A collaborative research project about the impacts of quagga mussels in Lake Michigan has led to more funding for the issue from the National Science Foundation (NSF). The original project, jointly supported by the Wisconsin and Illinois-Indiana Sea Grant programs during 2012-14 (“Alteration of Nutrient Cycling and Food Web Structure by Profundal Quagga Mussels in Lake Michigan”) looked at the effects of this invasive mussel in the deep parts of Lake Michigan on plankton abundance, the phosphorus cycle and water movement.
The new project (“Regulation of Plankton and Nutrient Dynamics by Hydrodynamics and Profundal Filter Feeders”) is being funded by the Biological Oceanography and Physical Oceanography divisions of NSF for more than $1 million in expectation that the results will be useful for understanding conditions in other large lakes, and coastal areas as well.
The principal investigators are Harvey Bootsma and Qian Liao with the University of Wisconsin-Milwaukee, and Cary Troy with Purdue University. David Cannon is a Ph.D. student working on the project at Purdue.
In the original project, the team discovered that quagga mussels in Lake Michigan are eating more plankton than the amount that is reaching them by sinking from above. How and why this could happen is what they’ll be looking at with the new project.
“We think that food delivery to the bottom of the lake is not just determined by the passive settling of phytoplankton as it’s sinking through the water, but that plankton is always being circulated in the lake,” said Bootsma. “It’s like the plankton are on a kind of conveyor belt where they’re going up and down.”
The researchers now will be studying turbulence in the entire water column.
Troy studied the impact mussels have on water movement as they filter it—sucking in water and spitting it out. ”Although this filtering has a dramatic effect on water quality, we found that quaggas do not strongly influence movement throughout the entire water column,” explained Cannon.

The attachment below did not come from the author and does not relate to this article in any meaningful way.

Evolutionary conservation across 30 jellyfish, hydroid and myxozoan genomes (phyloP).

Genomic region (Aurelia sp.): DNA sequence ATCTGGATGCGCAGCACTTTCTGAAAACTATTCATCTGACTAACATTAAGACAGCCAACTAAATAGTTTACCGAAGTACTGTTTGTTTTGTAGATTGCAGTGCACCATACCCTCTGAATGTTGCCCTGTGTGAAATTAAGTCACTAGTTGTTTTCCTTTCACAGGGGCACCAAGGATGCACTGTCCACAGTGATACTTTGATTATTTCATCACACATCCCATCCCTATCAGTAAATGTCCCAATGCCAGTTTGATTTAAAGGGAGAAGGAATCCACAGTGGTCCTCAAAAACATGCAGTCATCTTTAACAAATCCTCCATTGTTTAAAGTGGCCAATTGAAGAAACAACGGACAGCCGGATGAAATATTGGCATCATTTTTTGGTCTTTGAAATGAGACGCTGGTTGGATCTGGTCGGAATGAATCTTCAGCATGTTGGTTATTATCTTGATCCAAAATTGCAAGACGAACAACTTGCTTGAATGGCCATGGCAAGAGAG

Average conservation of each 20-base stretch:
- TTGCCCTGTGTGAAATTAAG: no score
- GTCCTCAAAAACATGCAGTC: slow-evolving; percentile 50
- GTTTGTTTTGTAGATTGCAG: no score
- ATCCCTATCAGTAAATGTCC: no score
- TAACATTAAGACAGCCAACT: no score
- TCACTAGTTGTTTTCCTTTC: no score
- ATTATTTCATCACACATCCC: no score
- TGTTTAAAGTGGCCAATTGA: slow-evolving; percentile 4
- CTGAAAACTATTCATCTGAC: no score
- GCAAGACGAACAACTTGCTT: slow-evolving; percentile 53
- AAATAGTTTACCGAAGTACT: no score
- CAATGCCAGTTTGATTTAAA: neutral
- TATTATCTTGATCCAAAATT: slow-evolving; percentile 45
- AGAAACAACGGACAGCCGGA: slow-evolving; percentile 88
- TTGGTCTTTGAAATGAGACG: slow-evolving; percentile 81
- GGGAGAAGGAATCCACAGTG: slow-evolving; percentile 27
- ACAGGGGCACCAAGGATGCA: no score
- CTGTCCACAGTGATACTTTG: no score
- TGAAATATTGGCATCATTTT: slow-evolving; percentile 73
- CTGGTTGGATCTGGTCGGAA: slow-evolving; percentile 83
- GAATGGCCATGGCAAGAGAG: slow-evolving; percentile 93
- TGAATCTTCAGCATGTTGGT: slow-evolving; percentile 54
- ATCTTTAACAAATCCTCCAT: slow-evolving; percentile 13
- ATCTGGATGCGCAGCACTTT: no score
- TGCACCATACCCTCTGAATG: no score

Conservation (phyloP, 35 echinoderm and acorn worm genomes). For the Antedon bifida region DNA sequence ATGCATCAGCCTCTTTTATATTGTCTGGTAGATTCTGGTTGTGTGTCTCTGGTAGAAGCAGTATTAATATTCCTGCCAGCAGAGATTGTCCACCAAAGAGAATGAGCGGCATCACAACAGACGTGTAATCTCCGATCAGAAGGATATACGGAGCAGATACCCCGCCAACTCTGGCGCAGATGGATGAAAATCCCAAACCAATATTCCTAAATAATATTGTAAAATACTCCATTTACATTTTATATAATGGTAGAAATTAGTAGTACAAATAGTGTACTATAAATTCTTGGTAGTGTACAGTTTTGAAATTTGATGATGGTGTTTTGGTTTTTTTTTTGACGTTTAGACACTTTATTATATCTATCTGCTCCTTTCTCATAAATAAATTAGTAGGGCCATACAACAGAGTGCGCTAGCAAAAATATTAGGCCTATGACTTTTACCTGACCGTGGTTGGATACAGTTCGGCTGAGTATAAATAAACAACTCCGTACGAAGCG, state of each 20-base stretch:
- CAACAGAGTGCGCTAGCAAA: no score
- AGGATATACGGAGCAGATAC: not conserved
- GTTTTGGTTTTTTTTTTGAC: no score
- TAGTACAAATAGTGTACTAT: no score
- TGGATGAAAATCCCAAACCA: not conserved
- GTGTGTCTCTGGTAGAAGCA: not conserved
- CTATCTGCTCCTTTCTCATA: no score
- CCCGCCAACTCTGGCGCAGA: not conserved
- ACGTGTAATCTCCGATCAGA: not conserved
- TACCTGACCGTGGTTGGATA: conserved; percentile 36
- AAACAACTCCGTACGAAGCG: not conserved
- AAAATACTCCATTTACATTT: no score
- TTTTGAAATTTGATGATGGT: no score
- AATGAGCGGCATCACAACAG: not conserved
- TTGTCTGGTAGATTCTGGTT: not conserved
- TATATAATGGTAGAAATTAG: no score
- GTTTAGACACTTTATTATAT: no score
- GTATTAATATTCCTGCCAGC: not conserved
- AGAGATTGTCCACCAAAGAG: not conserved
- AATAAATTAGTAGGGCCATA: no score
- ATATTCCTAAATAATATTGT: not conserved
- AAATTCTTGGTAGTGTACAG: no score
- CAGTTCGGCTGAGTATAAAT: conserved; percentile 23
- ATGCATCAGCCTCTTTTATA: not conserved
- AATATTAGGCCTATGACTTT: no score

But the movement they cause in the thin layer immediately above the lake bed—a phenomenon consistent throughout the year thanks to stable temperatures at the bottom of Lake Michigan—is an element missing from most mussel filtration models.
The researchers also found that the mussels are changing the phosphorus cycle in the lake. “The nutrient-loading models used to set limits for phosphorus aren’t accurate anymore because of these new components to the ecosystem – bottom-dwelling filter feeders,” Bootsma said. “They have changed the rules for how Lake Michigan works.
“Lake managers have a conundrum right now. They’ve got too much algae in the nearshore zone and they want to reduce phosphorus to solve that problem. But there’s not enough phytoplankton in the offshore zone because of the mussels. So if they reduce phosphorus loading in the lake, they could make that offshore problem even worse so that there’s virtually no food left out there for the rest of the food web,” Bootsma said.
With the new project, Bootsma said his team hopes to determine what the “sweet spot” is for phosphorus loading. “There may not be one perfect phosphorus load that solves both the nearshore and offshore problem, but we’d like to try and find one that minimizes the nuisance algae while at the same time keeps the offshore animals alive with enough plankton production.”
The NSF project will start this spring. “Although we’re focusing on Lake Michigan, the work has implications for most of the other Great Lakes as well as other lakes in general that are being invaded by mussels,” Bootsma said. “We’re looking at a fundamental change in the way lakes work, and that’s the kind of thing the NSF is interested in.”
“It's generally accepted that the ecosystems of smaller, shallower lakes—Lake Erie, for example—are at the greatest risk of quagga mussel invasion,” Cannon added. “Our results could help show other researchers that the effects of mussels on large, deep lakes cannot be ignored and, more importantly, how they can be accounted for.”